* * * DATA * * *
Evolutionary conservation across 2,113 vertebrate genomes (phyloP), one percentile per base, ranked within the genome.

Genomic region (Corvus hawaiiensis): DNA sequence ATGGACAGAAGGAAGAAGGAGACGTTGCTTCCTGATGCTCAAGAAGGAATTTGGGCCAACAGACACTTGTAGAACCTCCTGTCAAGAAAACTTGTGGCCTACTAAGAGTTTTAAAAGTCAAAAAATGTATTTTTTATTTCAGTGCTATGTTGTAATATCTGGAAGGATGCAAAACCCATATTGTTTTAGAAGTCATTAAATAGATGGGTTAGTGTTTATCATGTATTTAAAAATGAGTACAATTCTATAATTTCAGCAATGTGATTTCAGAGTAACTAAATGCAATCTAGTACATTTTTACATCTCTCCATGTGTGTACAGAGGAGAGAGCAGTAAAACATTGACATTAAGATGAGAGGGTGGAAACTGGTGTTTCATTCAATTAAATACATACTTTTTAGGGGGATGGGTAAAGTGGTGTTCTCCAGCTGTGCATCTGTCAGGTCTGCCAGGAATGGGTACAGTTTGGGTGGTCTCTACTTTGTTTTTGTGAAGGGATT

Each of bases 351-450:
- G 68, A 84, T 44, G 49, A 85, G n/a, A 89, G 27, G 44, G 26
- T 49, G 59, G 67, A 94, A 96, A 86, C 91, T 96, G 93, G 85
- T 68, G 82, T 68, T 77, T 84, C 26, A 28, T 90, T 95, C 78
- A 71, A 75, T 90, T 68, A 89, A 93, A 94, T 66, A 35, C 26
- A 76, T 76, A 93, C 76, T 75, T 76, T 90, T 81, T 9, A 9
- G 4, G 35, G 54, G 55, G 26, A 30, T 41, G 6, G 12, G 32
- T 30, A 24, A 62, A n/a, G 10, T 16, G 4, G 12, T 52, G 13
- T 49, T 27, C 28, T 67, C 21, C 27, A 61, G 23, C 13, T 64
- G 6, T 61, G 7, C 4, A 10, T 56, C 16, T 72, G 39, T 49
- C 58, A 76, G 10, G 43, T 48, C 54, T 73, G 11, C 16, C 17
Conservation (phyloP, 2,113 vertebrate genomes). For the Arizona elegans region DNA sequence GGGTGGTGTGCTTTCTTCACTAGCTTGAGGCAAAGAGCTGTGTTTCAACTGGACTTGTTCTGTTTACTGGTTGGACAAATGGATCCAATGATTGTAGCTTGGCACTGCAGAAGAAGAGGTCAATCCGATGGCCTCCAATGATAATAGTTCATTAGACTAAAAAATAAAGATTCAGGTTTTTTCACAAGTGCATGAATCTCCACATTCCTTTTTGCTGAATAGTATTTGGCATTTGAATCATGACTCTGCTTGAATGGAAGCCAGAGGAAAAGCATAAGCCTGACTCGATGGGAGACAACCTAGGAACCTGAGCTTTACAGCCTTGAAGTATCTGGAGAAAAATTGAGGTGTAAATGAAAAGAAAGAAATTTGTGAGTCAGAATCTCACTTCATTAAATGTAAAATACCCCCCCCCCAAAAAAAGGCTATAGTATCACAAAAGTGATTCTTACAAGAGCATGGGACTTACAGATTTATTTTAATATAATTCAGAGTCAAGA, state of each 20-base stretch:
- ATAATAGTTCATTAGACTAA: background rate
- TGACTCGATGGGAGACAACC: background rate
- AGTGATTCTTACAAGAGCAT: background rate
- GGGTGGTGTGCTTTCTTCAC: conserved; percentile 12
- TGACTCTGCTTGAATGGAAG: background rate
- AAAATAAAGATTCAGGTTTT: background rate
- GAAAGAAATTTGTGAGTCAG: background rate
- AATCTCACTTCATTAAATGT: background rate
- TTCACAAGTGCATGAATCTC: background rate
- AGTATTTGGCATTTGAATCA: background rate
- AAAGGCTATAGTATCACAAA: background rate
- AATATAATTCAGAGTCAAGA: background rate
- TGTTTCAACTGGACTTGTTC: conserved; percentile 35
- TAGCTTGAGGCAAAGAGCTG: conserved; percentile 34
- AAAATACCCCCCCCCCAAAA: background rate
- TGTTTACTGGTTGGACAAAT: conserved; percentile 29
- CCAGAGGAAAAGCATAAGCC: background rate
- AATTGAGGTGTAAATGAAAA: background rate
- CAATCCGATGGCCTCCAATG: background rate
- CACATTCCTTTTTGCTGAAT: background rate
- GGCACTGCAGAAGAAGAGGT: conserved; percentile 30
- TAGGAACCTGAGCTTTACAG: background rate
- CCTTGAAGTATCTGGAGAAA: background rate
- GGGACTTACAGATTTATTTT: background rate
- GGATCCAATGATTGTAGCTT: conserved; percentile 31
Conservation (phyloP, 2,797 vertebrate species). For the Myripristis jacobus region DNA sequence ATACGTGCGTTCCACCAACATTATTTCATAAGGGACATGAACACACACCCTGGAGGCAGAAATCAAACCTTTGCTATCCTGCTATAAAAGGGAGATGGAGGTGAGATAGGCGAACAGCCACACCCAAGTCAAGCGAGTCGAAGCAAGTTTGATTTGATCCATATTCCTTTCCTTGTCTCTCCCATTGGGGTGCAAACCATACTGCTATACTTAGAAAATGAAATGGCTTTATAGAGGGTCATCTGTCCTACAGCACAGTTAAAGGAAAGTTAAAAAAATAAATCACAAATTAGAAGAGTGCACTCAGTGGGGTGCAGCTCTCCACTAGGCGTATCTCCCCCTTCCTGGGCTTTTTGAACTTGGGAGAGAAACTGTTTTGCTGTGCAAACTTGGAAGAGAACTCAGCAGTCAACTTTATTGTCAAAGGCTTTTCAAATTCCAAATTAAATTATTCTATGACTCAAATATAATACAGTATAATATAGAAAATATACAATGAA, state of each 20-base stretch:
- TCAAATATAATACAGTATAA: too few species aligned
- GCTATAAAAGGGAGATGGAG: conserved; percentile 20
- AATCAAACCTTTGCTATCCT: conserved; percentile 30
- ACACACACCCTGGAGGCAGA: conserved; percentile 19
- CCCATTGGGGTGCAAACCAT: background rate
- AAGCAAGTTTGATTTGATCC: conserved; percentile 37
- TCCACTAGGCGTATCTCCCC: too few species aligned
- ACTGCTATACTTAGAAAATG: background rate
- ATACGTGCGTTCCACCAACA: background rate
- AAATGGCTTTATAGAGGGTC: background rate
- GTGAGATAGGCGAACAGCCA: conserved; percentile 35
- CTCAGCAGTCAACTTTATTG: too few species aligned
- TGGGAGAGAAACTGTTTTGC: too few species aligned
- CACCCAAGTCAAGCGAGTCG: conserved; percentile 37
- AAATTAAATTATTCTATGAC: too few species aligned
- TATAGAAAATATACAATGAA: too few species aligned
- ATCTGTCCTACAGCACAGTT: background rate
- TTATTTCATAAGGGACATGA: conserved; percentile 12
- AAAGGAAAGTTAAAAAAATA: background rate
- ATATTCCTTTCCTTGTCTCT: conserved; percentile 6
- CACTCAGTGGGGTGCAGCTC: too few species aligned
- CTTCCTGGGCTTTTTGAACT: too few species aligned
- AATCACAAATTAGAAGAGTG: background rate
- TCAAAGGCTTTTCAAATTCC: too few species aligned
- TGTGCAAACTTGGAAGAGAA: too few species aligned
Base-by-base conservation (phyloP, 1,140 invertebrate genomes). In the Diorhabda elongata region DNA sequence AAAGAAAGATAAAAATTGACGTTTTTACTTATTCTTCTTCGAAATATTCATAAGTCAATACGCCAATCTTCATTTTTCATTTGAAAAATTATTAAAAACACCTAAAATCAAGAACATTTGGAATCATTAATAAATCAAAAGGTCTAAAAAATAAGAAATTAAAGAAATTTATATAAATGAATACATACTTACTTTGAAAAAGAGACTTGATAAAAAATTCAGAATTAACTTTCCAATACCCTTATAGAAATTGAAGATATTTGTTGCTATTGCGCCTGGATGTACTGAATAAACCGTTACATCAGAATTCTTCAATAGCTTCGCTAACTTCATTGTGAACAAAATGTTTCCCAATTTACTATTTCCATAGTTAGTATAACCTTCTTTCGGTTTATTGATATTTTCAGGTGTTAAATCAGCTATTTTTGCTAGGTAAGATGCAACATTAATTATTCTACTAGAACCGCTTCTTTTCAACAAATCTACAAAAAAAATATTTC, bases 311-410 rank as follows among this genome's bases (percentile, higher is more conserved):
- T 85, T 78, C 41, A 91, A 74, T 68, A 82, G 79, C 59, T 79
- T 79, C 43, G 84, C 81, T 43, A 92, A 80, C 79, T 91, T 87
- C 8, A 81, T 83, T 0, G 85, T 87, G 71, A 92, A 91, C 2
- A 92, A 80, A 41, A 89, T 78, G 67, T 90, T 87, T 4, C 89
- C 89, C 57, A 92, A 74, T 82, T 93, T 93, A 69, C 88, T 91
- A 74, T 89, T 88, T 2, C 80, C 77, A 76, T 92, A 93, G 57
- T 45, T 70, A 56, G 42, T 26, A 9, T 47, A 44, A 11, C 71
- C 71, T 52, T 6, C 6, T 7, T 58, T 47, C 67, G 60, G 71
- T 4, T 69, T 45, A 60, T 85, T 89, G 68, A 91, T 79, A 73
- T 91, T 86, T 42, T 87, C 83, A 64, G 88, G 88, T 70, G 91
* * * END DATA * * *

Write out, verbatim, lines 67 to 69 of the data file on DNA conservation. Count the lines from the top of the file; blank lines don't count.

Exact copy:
- T 85, T 78, C 41, A 91, A 74, T 68, A 82, G 79, C 59, T 79
- T 79, C 43, G 84, C 81, T 43, A 92, A 80, C 79, T 91, T 87
- C 8, A 81, T 83, T 0, G 85, T 87, G 71, A 92, A 91, C 2